The story needs no explanation.  The structure here is a bit different from later Disney productions, capturing a bit of the transition from short subject cartoons.  The plot is surprisingly thin, actually reduced in detail from the traditional fairy tale.  In fact it comes close to bookending the movie, rather than being the focus of it.  After the initial business of setting up the Queen's jealousy and chasing Snow White off into the woods, the movie becomes primarily a series of songs and cartoon vignettes.  First she wakes up in the forest amongst the cutest animals in any movie ever.  And they play around a bit and sing a song.  Then they find the empty cottage of the dwarfs, and decide to clean up, which involves more antics and another song.  (Er, sorry, wrong song.  Here you go.)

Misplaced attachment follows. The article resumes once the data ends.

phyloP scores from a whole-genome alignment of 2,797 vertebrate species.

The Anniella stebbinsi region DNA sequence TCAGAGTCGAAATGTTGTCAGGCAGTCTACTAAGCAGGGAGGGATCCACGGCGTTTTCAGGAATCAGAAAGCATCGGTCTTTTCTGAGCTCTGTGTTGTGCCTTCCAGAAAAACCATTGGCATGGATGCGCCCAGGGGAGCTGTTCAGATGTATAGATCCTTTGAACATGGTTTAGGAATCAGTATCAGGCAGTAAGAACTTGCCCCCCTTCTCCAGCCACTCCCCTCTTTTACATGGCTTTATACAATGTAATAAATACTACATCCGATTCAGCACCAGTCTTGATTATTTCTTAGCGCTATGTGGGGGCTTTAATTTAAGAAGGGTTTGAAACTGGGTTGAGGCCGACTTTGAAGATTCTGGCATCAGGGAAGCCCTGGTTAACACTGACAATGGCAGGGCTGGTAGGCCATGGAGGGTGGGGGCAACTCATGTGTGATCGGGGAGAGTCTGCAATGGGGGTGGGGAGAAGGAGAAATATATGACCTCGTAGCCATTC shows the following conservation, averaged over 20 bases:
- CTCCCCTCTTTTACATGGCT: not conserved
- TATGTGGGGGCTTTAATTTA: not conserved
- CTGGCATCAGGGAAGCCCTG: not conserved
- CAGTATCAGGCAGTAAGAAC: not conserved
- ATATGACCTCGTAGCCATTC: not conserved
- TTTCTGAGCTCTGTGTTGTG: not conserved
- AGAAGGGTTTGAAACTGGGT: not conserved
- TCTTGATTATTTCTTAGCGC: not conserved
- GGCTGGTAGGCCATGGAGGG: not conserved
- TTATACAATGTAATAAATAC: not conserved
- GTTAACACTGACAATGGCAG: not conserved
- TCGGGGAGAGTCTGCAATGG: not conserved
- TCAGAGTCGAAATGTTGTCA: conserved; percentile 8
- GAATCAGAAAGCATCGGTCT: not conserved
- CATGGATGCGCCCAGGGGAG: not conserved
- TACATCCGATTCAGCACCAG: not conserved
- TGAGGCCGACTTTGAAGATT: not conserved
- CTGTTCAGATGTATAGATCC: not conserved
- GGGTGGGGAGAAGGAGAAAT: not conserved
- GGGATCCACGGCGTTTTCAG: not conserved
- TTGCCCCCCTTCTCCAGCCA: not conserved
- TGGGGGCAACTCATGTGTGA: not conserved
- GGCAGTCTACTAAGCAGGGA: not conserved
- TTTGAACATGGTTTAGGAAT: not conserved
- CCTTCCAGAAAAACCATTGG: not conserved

And then we meet the dwarvvv- dwarfs, and they get a song.  And then the dwarfs come home and there is a lengthy suspense sequence as they realize they have an intruder, which finds comic ways to introduce all of their various character tics (Doc wixes up his murds while Sneezy's allergies nearly give them all away, etc.).  And so on and so forth.  This is the very first feature-length cartoon, after all, and nobody could be certain what that meant.  Resting the whole thing on the dramatic content was surely a scary idea, so the movie instead looks a lot like a short subject blown up to epic proportions.  Fortunately, it wasn't content to rest entirely on its gags either (not that the gags aren't well done - Disney famously offered $5 to anyone on staff who could provide a good joke).  The plot returns with a bang at the end, and brings with it action and intensity and terror and romance on a level no live-action film could compete with.  They can't make the light just so, or the rainfall just so.  These sequences proved definitively what animation is capable of, and I'm sure gave Disney the confidence to put the 'cartoon' label behind and focus later features more on their stories and cinematic qualities (though fleeting anxiety remains in the form of the studio's ubiquitous comic relief sidekicks - the annoyingness of which generally provides a solid objective measure of a Disney film's quality ... if I were Barney Stinson, I would advise staying above the Mushu Mendoza Line).